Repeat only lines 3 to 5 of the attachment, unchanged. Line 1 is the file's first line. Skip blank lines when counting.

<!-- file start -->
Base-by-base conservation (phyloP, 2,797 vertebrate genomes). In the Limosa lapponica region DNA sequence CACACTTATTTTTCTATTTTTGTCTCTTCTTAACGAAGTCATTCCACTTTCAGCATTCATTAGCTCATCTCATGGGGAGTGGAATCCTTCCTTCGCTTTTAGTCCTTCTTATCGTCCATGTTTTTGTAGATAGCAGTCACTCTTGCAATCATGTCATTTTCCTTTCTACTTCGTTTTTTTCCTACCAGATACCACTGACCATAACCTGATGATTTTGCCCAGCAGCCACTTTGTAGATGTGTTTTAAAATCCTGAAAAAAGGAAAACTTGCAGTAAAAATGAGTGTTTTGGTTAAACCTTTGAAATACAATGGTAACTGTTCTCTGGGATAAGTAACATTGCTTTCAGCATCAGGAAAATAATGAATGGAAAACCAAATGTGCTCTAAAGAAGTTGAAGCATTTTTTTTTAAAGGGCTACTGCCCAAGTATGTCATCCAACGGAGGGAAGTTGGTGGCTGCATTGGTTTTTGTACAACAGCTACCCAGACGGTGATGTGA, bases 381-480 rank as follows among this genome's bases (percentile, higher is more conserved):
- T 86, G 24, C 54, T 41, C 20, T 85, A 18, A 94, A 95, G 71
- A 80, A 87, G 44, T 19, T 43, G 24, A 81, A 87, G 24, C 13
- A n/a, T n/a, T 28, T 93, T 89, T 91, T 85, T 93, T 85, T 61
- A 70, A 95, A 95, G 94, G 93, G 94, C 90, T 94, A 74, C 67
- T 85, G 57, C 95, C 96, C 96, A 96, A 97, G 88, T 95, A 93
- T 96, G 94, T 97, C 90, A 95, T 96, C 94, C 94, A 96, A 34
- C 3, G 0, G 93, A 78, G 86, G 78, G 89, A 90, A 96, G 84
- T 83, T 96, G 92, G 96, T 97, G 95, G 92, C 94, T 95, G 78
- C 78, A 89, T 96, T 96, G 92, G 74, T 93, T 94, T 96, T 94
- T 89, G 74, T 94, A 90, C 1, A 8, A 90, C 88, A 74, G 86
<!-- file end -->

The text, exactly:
- A 80, A 87, G 44, T 19, T 43, G 24, A 81, A 87, G 24, C 13
- A n/a, T n/a, T 28, T 93, T 89, T 91, T 85, T 93, T 85, T 61
- A 70, A 95, A 95, G 94, G 93, G 94, C 90, T 94, A 74, C 67